If you have a sweet tooth, then you’ve probably tried a recipe or two (or dozens) that originated in France. The French get a whole lot right when they’re trying things out in the kitchen, and dessert is one of their more famous specialties. If you haven’t invested a few dollars to purchase a French dessert cookbook, then you should do so as soon as possible. Here are just a few of the best French desserts that you should taste before you die!
Sure, you’ve tried Bavarian cream, but how it’s prepared depends on where you go. If you want the best dessert, you need to find a French chef. True Bavarian cream fills a fluted mold before being served to a patron. It isn’t thickened with flour or cornstarch. Instead, gelatin or isinglass is used. The dessert is sometimes flavored with tasty liqueur. In some settings Bavarian cream is accompanied by a fruity sauce.
Another dessert you probably think you’ve tried is mousse. Like most French cuisines, you haven’t had the real thing until you find someone who really knows how to make it. Whatever you whip up from your favorite cookbook probably won’t do the dessert justice this time. Mousse is often light and soft or sometimes thick and filling, and you’ll notice that the texture comes from air bubbles. Mousse is flavored with caramel or coffee or chocolate. Sometimes fruits or spices like mint are used for the same purpose, but it’s difficult to use these during preparation. Mousse also isn’t always a dessert; it can be prepared using meat, cheese, or even vegetables.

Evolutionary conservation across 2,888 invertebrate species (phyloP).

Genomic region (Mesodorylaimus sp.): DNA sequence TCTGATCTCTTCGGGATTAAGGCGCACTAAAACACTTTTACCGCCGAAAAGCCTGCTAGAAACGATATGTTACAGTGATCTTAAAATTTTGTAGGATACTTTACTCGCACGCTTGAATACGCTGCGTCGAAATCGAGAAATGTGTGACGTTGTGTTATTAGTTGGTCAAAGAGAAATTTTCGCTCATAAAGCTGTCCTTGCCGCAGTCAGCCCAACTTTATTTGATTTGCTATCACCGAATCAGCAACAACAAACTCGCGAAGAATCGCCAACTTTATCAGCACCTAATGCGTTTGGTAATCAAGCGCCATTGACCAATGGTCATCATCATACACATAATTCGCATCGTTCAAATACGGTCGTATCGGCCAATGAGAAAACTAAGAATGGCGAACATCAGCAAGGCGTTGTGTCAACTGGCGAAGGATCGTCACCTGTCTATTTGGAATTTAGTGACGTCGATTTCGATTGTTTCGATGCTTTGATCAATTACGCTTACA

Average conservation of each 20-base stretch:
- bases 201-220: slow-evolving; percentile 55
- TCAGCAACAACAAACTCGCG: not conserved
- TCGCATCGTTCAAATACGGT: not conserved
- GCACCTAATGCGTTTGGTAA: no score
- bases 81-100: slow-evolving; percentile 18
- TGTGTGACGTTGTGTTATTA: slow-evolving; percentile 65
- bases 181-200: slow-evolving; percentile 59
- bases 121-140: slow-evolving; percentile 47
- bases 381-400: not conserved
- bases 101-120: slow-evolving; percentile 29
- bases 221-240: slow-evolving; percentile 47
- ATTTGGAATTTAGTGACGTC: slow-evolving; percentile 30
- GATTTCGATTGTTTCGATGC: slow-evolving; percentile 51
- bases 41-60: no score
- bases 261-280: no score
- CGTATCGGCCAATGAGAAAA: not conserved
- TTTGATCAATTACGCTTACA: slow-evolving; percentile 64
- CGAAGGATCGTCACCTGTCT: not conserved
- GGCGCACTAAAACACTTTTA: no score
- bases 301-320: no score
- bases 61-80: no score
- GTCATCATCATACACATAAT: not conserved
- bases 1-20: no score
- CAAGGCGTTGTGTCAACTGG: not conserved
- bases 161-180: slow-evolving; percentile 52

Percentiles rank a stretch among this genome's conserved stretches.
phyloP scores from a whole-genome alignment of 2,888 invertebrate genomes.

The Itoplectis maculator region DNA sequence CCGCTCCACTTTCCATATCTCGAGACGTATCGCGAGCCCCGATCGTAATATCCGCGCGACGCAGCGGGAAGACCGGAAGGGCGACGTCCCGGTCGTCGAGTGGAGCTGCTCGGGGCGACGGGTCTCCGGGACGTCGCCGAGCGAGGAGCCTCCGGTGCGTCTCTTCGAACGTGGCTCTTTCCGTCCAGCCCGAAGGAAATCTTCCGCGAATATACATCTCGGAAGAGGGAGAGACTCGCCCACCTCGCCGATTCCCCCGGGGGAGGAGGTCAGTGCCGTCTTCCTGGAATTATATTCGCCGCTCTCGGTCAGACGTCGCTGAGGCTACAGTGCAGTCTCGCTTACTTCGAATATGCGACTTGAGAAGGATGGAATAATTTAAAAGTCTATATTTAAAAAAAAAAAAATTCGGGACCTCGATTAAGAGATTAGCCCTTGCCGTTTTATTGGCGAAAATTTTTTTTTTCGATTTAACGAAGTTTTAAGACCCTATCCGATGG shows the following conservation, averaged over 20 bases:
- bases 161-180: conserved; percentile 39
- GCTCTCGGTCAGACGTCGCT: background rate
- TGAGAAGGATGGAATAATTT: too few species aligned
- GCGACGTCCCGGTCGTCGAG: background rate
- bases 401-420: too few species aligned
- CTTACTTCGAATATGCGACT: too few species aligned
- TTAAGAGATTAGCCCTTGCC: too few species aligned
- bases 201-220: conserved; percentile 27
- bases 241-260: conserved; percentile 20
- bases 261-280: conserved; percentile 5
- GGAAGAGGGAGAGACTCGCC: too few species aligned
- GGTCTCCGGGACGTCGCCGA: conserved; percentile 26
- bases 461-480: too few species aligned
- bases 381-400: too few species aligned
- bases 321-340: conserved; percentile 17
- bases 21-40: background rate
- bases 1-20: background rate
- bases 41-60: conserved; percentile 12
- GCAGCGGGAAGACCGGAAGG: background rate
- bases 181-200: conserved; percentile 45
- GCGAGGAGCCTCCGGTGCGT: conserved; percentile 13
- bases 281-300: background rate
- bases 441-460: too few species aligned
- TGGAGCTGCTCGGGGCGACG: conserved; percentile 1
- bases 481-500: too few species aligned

If you’ve never had flaugnarde, then add it to your list. The French know how to make baked goods just right, and this one tops them all. A dish is buttered, fruit is placed inside, and then batter that resembles flan tops it all off. Ingredients most often include peaches, apples, plums, prunes, or pears. The finished product looks like a pancake. If it doesn’t have confectioner’s sugar on top, then it isn’t the real thing. Depending on the cook, you might receive your flaugnarde either warm or cold.
Celebrating the holidays is a little bit different abroad, and Christmas in France is no exception. If you want to try to experience the holiday like they do, then festivities are accompanied by thirteen desserts that symbolize Jesus Christ and his twelve apostles. Trying to add the thirteen desserts to your Christmas tradition is a good way to try new things as well. Although the desserts usually start with nuts and fruits, you’ll also get to try your hand at making fried bugnes, fennel seed biscuits, candied citron, a yule log, pain d’epice, and a number of other delicious concoctions you’ve probably never tried before.